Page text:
Consider the comparison between the Goldman Sachs commodity index versus the level of the U.S. stock market, as measured by the Dow Jones Industrial Average. Although the Goldman Sachs commodity index was only constructed in 1971, we reconstructed it going all the way back to 1900. The upshot: Commodities and financial equities have both traded in long cycles that are usually inversely related.
Over the past 130 years, there have been four times when commodity markets became radically undervalued versus the stock market: 1929, the late 1960s, the late 1990s, and today. After each period of radical undervaluation, commodities entered into large bull markets and then proceeded to become radically overvalued. If you had invested in commodities or commodity-related equities in any of these three previous periods, the returns on both an absolute and related returns basis were huge — even in the 1930s.
Constructing a natural resources equity portfolio that consisted of 25 percent energy, 25 percent metals and mining, 25 percent precious metals, and 25 percent agriculture would have significantly beaten the stock market in each of these cycles.
For example, had you invested in such a natural resource portfolio in 1929, your return would have been 122 percent by 1940, which doesn’t sound like much, but compared to the Great Depression-ravaged stock market, the returns were almost spectacularly good. Between 1929 and 1940, the stock market fell 50 percent. Also, the 1930s was a period of chronic deflation and consumer prices fell over 20 percent between 1930 and 1940. In real terms, commodity prices (and related equities) offered real returns of almost 180 percent — not bad in a period that included one of the greatest bear markets in history and a full-blown banking crisis that required the temporary suspension of the world financial system.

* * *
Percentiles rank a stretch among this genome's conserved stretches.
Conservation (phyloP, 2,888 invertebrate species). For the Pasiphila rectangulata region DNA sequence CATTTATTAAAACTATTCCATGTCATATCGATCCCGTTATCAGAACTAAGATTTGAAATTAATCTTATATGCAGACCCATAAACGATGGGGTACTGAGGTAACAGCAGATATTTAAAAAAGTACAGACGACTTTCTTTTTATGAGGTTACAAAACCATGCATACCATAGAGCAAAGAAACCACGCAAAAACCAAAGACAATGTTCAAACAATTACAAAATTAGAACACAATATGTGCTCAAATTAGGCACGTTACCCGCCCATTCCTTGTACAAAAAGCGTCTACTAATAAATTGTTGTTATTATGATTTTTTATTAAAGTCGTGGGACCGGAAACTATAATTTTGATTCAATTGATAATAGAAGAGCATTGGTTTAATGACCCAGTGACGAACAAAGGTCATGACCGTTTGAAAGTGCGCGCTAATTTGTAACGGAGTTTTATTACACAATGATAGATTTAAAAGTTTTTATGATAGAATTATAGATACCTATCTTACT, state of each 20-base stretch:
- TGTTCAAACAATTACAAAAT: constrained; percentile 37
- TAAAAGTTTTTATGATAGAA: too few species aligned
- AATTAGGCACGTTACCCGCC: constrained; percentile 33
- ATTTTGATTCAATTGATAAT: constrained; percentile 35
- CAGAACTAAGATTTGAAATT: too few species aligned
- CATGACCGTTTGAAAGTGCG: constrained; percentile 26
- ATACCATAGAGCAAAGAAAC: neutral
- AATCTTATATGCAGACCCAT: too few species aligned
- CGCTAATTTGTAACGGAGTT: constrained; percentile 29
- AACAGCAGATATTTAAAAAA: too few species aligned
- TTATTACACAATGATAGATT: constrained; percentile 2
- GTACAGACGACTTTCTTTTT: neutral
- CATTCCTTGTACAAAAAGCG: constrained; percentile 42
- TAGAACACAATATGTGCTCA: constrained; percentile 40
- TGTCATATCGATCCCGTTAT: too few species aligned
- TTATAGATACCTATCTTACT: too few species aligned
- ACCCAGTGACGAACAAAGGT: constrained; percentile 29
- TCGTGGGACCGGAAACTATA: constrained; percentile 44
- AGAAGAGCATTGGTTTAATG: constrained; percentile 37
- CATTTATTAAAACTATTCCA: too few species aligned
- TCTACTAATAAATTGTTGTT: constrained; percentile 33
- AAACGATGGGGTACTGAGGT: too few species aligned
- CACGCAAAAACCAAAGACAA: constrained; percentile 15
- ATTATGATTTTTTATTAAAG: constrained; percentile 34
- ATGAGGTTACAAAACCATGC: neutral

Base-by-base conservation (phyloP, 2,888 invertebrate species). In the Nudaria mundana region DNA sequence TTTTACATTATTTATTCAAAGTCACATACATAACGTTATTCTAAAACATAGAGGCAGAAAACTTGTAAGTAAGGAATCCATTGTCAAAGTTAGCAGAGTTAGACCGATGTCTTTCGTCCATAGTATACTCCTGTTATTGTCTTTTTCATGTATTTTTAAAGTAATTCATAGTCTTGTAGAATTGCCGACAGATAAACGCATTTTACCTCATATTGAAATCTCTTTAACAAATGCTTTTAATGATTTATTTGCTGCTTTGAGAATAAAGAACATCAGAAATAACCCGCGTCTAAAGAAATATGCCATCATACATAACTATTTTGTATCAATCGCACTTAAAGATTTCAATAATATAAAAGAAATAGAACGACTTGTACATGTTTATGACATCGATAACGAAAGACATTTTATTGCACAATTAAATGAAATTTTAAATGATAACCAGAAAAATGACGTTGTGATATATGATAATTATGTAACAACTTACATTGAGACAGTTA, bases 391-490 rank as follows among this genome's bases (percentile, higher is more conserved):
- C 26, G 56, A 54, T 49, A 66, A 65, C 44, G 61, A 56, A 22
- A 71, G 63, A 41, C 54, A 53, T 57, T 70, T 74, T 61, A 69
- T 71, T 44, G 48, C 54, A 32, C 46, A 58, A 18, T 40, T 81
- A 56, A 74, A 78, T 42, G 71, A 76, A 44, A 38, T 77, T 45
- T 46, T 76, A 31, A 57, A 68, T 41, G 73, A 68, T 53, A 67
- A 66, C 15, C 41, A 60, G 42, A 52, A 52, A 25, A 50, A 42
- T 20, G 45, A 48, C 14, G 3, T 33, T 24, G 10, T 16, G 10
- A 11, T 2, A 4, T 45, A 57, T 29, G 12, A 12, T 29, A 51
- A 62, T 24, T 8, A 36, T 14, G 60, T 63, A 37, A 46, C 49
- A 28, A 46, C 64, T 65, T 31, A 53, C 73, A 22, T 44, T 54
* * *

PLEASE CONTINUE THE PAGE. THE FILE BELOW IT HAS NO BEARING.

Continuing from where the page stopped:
In 1970, a similarly constructed natural resource equities portfolio would have returned 400 percent by 1980, a return that handily beat the stock market which returned only 80 percent for the decade. Inflation was a huge problem in the 1970s and consumer prices advanced almost 130 percent for those 10 years. Natural resources not only provided excellent relative returns versus the stock market, but they provided investors with nominal returns far above the inflation rate as well.
And finally in 2000, a similarly constructed natural resources equity portfolio would have returned 360 percent between 1999 and 2010, significantly outperforming both the stock market, which returned nothing during that time period, and the inflation rate, which advanced 35 percent over those 10 years. Even though the 1999-2010 time period saw both the breaking of the dot-com stock market bubble, the Lehman Bros. financial collapse, and a global banking crisis, commodities again provided excellent returns relative to financial assets, as well as excellent returns relative to inflation.
These three periods couldn’t have been more different: the 1930s were a period of deflation and global depression; the 1970s were a period of severe inflation and worries over currency debasement; and the 2000s were a little bit of everything including a stock market collapse, a global financial panic, and an oil price spike not seen since the 1970s.
Leigh Goehring and Adam Rozencwajg are managing partners at Goehring & Rozencwajg. Read their complete report on the firm’s website at this link: https://bit.ly/3cIcKdx